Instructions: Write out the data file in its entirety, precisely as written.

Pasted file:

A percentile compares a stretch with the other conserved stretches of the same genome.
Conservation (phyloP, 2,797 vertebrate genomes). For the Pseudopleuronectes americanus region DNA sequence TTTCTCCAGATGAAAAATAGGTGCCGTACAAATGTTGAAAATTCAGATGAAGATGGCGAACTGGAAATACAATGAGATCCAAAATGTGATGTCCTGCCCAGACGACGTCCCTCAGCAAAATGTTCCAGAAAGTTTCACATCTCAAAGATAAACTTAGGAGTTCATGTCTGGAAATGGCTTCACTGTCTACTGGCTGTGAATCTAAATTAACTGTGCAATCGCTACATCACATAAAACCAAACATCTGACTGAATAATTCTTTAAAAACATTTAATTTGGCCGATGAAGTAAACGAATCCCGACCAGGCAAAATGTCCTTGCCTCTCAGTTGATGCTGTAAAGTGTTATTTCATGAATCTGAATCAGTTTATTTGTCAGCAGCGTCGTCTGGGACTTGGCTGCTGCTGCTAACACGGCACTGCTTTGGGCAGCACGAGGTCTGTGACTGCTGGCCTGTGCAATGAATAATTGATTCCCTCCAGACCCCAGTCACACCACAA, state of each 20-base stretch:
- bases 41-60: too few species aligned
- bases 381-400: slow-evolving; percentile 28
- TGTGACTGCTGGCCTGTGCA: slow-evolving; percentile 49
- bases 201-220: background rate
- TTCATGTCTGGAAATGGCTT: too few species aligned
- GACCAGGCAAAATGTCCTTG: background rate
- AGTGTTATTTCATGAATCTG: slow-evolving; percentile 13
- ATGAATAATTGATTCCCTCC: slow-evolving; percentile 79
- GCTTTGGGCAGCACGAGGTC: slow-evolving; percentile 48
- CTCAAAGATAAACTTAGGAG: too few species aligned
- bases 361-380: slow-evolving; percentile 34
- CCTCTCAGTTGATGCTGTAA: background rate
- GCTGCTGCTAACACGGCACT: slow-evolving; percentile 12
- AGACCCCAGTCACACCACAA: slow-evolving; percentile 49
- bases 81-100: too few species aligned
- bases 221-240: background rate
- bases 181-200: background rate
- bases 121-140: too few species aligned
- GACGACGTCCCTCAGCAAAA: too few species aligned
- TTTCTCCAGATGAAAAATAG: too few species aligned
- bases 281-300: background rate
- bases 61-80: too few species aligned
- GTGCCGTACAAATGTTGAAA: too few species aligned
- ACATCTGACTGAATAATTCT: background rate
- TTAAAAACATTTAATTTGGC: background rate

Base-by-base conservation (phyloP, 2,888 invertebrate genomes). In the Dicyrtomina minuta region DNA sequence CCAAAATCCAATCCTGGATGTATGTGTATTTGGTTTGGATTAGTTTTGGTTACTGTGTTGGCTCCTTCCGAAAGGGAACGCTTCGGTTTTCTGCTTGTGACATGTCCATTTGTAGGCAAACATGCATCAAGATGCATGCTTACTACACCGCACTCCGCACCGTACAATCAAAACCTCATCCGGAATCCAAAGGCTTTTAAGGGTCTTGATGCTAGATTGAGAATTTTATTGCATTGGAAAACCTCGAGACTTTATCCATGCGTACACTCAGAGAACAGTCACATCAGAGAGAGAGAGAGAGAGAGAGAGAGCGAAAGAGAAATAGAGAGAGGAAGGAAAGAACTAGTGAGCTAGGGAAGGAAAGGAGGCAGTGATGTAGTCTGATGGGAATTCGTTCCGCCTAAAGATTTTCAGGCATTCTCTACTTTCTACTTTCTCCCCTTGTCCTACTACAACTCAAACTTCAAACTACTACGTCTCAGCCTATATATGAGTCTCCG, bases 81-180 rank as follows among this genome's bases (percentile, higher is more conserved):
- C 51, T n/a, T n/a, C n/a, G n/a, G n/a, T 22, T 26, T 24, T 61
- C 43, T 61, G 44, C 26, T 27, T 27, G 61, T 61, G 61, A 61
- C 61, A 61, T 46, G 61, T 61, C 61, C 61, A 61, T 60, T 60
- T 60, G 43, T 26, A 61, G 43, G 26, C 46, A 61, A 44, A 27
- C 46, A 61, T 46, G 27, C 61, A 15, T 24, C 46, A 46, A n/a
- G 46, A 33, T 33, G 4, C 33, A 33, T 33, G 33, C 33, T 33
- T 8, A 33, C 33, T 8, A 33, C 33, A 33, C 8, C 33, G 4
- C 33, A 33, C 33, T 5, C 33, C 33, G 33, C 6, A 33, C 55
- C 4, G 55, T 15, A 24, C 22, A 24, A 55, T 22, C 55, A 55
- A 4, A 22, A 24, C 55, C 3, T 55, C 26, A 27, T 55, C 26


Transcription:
A percentile compares a stretch with the other conserved stretches of the same genome.
Conservation (phyloP, 2,797 vertebrate genomes). For the Pseudopleuronectes americanus region DNA sequence TTTCTCCAGATGAAAAATAGGTGCCGTACAAATGTTGAAAATTCAGATGAAGATGGCGAACTGGAAATACAATGAGATCCAAAATGTGATGTCCTGCCCAGACGACGTCCCTCAGCAAAATGTTCCAGAAAGTTTCACATCTCAAAGATAAACTTAGGAGTTCATGTCTGGAAATGGCTTCACTGTCTACTGGCTGTGAATCTAAATTAACTGTGCAATCGCTACATCACATAAAACCAAACATCTGACTGAATAATTCTTTAAAAACATTTAATTTGGCCGATGAAGTAAACGAATCCCGACCAGGCAAAATGTCCTTGCCTCTCAGTTGATGCTGTAAAGTGTTATTTCATGAATCTGAATCAGTTTATTTGTCAGCAGCGTCGTCTGGGACTTGGCTGCTGCTGCTAACACGGCACTGCTTTGGGCAGCACGAGGTCTGTGACTGCTGGCCTGTGCAATGAATAATTGATTCCCTCCAGACCCCAGTCACACCACAA, state of each 20-base stretch:
- bases 41-60: too few species aligned
- bases 381-400: slow-evolving; percentile 28
- TGTGACTGCTGGCCTGTGCA: slow-evolving; percentile 49
- bases 201-220: background rate
- TTCATGTCTGGAAATGGCTT: too few species aligned
- GACCAGGCAAAATGTCCTTG: background rate
- AGTGTTATTTCATGAATCTG: slow-evolving; percentile 13
- ATGAATAATTGATTCCCTCC: slow-evolving; percentile 79
- GCTTTGGGCAGCACGAGGTC: slow-evolving; percentile 48
- CTCAAAGATAAACTTAGGAG: too few species aligned
- bases 361-380: slow-evolving; percentile 34
- CCTCTCAGTTGATGCTGTAA: background rate
- GCTGCTGCTAACACGGCACT: slow-evolving; percentile 12
- AGACCCCAGTCACACCACAA: slow-evolving; percentile 49
- bases 81-100: too few species aligned
- bases 221-240: background rate
- bases 181-200: background rate
- bases 121-140: too few species aligned
- GACGACGTCCCTCAGCAAAA: too few species aligned
- TTTCTCCAGATGAAAAATAG: too few species aligned
- bases 281-300: background rate
- bases 61-80: too few species aligned
- GTGCCGTACAAATGTTGAAA: too few species aligned
- ACATCTGACTGAATAATTCT: background rate
- TTAAAAACATTTAATTTGGC: background rate

Base-by-base conservation (phyloP, 2,888 invertebrate genomes). In the Dicyrtomina minuta region DNA sequence CCAAAATCCAATCCTGGATGTATGTGTATTTGGTTTGGATTAGTTTTGGTTACTGTGTTGGCTCCTTCCGAAAGGGAACGCTTCGGTTTTCTGCTTGTGACATGTCCATTTGTAGGCAAACATGCATCAAGATGCATGCTTACTACACCGCACTCCGCACCGTACAATCAAAACCTCATCCGGAATCCAAAGGCTTTTAAGGGTCTTGATGCTAGATTGAGAATTTTATTGCATTGGAAAACCTCGAGACTTTATCCATGCGTACACTCAGAGAACAGTCACATCAGAGAGAGAGAGAGAGAGAGAGAGAGCGAAAGAGAAATAGAGAGAGGAAGGAAAGAACTAGTGAGCTAGGGAAGGAAAGGAGGCAGTGATGTAGTCTGATGGGAATTCGTTCCGCCTAAAGATTTTCAGGCATTCTCTACTTTCTACTTTCTCCCCTTGTCCTACTACAACTCAAACTTCAAACTACTACGTCTCAGCCTATATATGAGTCTCCG, bases 81-180 rank as follows among this genome's bases (percentile, higher is more conserved):
- C 51, T n/a, T n/a, C n/a, G n/a, G n/a, T 22, T 26, T 24, T 61
- C 43, T 61, G 44, C 26, T 27, T 27, G 61, T 61, G 61, A 61
- C 61, A 61, T 46, G 61, T 61, C 61, C 61, A 61, T 60, T 60
- T 60, G 43, T 26, A 61, G 43, G 26, C 46, A 61, A 44, A 27
- C 46, A 61, T 46, G 27, C 61, A 15, T 24, C 46, A 46, A n/a
- G 46, A 33, T 33, G 4, C 33, A 33, T 33, G 33, C 33, T 33
- T 8, A 33, C 33, T 8, A 33, C 33, A 33, C 8, C 33, G 4
- C 33, A 33, C 33, T 5, C 33, C 33, G 33, C 6, A 33, C 55
- C 4, G 55, T 15, A 24, C 22, A 24, A 55, T 22, C 55, A 55
- A 4, A 22, A 24, C 55, C 3, T 55, C 26, A 27, T 55, C 26